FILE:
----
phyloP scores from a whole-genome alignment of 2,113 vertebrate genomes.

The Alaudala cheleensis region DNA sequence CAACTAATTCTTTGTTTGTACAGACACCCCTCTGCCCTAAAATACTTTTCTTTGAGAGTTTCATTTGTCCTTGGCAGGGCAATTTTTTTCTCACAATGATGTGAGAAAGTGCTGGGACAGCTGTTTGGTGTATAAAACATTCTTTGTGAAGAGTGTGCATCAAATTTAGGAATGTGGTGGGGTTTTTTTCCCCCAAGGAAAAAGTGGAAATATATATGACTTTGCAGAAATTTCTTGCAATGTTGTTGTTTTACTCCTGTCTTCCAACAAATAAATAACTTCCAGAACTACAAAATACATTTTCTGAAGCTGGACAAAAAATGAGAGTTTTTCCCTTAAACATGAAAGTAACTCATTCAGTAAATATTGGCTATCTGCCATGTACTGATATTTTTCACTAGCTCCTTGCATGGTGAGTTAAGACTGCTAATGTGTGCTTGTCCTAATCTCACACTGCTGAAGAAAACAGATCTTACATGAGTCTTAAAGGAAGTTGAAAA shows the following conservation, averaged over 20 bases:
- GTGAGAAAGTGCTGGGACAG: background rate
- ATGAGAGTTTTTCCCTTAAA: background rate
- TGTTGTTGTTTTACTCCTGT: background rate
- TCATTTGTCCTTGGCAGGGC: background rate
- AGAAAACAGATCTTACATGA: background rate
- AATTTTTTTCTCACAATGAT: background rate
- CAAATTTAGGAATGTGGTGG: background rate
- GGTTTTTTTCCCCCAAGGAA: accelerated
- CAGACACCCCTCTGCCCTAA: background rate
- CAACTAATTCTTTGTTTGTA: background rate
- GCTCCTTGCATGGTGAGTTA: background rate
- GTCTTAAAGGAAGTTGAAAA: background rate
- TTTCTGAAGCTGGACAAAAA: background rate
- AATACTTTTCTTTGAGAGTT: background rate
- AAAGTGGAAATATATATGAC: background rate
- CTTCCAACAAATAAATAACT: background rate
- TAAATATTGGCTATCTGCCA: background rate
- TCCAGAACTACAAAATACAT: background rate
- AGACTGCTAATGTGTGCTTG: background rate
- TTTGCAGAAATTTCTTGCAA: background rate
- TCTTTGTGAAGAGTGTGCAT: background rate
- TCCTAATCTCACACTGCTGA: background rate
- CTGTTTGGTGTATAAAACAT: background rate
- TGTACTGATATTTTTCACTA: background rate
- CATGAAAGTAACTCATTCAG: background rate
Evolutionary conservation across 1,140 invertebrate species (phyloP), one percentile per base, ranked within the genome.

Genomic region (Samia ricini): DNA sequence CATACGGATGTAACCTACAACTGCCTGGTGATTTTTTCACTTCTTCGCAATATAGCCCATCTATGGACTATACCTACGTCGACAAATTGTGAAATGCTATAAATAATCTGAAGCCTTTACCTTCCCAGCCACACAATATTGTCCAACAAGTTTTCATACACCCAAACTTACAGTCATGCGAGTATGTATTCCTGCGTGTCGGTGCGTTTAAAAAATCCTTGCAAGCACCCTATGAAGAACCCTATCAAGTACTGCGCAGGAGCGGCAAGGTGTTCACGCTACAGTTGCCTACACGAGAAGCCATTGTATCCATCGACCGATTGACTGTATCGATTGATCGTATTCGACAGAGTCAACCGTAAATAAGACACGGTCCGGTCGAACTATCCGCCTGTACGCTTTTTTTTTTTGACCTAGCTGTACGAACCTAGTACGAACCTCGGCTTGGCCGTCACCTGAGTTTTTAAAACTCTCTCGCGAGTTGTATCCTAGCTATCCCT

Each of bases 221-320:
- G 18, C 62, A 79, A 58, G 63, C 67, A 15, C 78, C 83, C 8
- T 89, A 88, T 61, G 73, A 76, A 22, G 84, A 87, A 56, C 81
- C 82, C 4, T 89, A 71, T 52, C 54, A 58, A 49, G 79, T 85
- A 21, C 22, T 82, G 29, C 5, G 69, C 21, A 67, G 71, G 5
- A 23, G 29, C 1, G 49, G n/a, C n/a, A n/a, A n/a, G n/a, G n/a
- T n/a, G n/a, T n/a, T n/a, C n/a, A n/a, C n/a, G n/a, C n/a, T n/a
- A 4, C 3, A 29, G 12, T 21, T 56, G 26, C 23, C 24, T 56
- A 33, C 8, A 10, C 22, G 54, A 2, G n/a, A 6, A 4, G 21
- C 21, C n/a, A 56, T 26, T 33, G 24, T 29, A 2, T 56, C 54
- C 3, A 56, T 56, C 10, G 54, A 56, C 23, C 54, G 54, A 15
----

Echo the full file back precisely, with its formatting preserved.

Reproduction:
phyloP scores from a whole-genome alignment of 2,113 vertebrate genomes.

The Alaudala cheleensis region DNA sequence CAACTAATTCTTTGTTTGTACAGACACCCCTCTGCCCTAAAATACTTTTCTTTGAGAGTTTCATTTGTCCTTGGCAGGGCAATTTTTTTCTCACAATGATGTGAGAAAGTGCTGGGACAGCTGTTTGGTGTATAAAACATTCTTTGTGAAGAGTGTGCATCAAATTTAGGAATGTGGTGGGGTTTTTTTCCCCCAAGGAAAAAGTGGAAATATATATGACTTTGCAGAAATTTCTTGCAATGTTGTTGTTTTACTCCTGTCTTCCAACAAATAAATAACTTCCAGAACTACAAAATACATTTTCTGAAGCTGGACAAAAAATGAGAGTTTTTCCCTTAAACATGAAAGTAACTCATTCAGTAAATATTGGCTATCTGCCATGTACTGATATTTTTCACTAGCTCCTTGCATGGTGAGTTAAGACTGCTAATGTGTGCTTGTCCTAATCTCACACTGCTGAAGAAAACAGATCTTACATGAGTCTTAAAGGAAGTTGAAAA shows the following conservation, averaged over 20 bases:
- GTGAGAAAGTGCTGGGACAG: background rate
- ATGAGAGTTTTTCCCTTAAA: background rate
- TGTTGTTGTTTTACTCCTGT: background rate
- TCATTTGTCCTTGGCAGGGC: background rate
- AGAAAACAGATCTTACATGA: background rate
- AATTTTTTTCTCACAATGAT: background rate
- CAAATTTAGGAATGTGGTGG: background rate
- GGTTTTTTTCCCCCAAGGAA: accelerated
- CAGACACCCCTCTGCCCTAA: background rate
- CAACTAATTCTTTGTTTGTA: background rate
- GCTCCTTGCATGGTGAGTTA: background rate
- GTCTTAAAGGAAGTTGAAAA: background rate
- TTTCTGAAGCTGGACAAAAA: background rate
- AATACTTTTCTTTGAGAGTT: background rate
- AAAGTGGAAATATATATGAC: background rate
- CTTCCAACAAATAAATAACT: background rate
- TAAATATTGGCTATCTGCCA: background rate
- TCCAGAACTACAAAATACAT: background rate
- AGACTGCTAATGTGTGCTTG: background rate
- TTTGCAGAAATTTCTTGCAA: background rate
- TCTTTGTGAAGAGTGTGCAT: background rate
- TCCTAATCTCACACTGCTGA: background rate
- CTGTTTGGTGTATAAAACAT: background rate
- TGTACTGATATTTTTCACTA: background rate
- CATGAAAGTAACTCATTCAG: background rate
Evolutionary conservation across 1,140 invertebrate species (phyloP), one percentile per base, ranked within the genome.

Genomic region (Samia ricini): DNA sequence CATACGGATGTAACCTACAACTGCCTGGTGATTTTTTCACTTCTTCGCAATATAGCCCATCTATGGACTATACCTACGTCGACAAATTGTGAAATGCTATAAATAATCTGAAGCCTTTACCTTCCCAGCCACACAATATTGTCCAACAAGTTTTCATACACCCAAACTTACAGTCATGCGAGTATGTATTCCTGCGTGTCGGTGCGTTTAAAAAATCCTTGCAAGCACCCTATGAAGAACCCTATCAAGTACTGCGCAGGAGCGGCAAGGTGTTCACGCTACAGTTGCCTACACGAGAAGCCATTGTATCCATCGACCGATTGACTGTATCGATTGATCGTATTCGACAGAGTCAACCGTAAATAAGACACGGTCCGGTCGAACTATCCGCCTGTACGCTTTTTTTTTTTGACCTAGCTGTACGAACCTAGTACGAACCTCGGCTTGGCCGTCACCTGAGTTTTTAAAACTCTCTCGCGAGTTGTATCCTAGCTATCCCT

Each of bases 221-320:
- G 18, C 62, A 79, A 58, G 63, C 67, A 15, C 78, C 83, C 8
- T 89, A 88, T 61, G 73, A 76, A 22, G 84, A 87, A 56, C 81
- C 82, C 4, T 89, A 71, T 52, C 54, A 58, A 49, G 79, T 85
- A 21, C 22, T 82, G 29, C 5, G 69, C 21, A 67, G 71, G 5
- A 23, G 29, C 1, G 49, G n/a, C n/a, A n/a, A n/a, G n/a, G n/a
- T n/a, G n/a, T n/a, T n/a, C n/a, A n/a, C n/a, G n/a, C n/a, T n/a
- A 4, C 3, A 29, G 12, T 21, T 56, G 26, C 23, C 24, T 56
- A 33, C 8, A 10, C 22, G 54, A 2, G n/a, A 6, A 4, G 21
- C 21, C n/a, A 56, T 26, T 33, G 24, T 29, A 2, T 56, C 54
- C 3, A 56, T 56, C 10, G 54, A 56, C 23, C 54, G 54, A 15